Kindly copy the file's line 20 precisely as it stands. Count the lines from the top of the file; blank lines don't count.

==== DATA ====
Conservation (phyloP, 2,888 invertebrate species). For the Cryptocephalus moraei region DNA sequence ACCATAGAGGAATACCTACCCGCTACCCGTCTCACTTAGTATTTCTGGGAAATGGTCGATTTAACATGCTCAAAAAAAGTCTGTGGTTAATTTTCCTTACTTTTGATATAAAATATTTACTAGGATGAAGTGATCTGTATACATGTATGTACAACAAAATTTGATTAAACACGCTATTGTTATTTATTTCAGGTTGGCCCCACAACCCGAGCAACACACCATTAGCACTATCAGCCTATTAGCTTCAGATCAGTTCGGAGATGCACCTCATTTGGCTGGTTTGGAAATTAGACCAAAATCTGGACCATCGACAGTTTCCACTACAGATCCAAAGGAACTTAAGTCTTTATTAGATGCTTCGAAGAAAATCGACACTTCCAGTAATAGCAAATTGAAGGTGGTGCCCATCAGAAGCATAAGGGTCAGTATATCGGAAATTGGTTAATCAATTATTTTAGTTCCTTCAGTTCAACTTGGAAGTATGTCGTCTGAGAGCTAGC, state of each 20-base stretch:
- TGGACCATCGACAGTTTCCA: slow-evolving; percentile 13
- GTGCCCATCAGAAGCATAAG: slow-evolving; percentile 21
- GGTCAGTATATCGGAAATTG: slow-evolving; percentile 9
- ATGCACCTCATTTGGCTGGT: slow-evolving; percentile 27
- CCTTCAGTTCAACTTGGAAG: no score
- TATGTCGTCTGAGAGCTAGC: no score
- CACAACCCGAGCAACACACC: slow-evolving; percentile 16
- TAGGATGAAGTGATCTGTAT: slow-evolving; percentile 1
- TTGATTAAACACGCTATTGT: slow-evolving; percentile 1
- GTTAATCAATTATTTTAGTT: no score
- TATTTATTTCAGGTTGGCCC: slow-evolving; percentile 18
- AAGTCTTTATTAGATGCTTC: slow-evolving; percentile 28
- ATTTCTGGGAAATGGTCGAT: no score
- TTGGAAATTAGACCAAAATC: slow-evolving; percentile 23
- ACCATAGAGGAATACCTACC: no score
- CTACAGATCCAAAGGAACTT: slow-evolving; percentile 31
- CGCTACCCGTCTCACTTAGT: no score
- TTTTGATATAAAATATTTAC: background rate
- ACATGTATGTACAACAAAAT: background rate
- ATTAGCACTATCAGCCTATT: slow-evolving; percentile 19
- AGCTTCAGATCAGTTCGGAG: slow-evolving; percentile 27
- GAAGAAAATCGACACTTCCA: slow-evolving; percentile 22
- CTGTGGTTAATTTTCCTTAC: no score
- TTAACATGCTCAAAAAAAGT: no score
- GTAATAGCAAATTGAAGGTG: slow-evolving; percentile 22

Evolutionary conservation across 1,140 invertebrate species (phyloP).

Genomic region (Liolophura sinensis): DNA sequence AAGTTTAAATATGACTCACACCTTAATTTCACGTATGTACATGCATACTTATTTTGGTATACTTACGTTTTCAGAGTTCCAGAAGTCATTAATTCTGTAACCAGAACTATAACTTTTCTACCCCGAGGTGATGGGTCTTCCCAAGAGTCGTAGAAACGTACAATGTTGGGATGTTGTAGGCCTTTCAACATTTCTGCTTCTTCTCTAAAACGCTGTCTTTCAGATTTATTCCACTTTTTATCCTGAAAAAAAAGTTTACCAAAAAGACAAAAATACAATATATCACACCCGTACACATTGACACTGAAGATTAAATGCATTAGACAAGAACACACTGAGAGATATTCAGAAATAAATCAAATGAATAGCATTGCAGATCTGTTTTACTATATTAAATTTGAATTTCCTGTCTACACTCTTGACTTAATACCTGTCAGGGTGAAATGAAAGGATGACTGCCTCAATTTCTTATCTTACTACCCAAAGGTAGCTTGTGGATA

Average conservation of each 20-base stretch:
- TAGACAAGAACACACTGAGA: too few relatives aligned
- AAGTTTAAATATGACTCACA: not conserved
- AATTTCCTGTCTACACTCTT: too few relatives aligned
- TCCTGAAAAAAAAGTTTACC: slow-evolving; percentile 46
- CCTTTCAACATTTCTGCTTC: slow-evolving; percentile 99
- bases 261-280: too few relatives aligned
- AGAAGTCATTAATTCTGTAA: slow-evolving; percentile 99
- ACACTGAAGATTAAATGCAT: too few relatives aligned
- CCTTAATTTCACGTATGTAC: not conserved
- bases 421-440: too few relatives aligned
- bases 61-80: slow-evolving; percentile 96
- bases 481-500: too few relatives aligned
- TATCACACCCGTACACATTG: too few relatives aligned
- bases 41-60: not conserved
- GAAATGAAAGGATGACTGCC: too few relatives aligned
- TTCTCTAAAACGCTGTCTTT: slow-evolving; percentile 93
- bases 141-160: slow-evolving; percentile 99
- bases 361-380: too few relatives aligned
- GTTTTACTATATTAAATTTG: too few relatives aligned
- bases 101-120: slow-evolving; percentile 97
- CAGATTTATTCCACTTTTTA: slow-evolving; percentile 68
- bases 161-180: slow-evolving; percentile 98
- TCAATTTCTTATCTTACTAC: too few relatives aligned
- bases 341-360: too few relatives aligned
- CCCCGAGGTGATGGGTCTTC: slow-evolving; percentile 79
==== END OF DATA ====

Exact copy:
- ACATGTATGTACAACAAAAT: background rate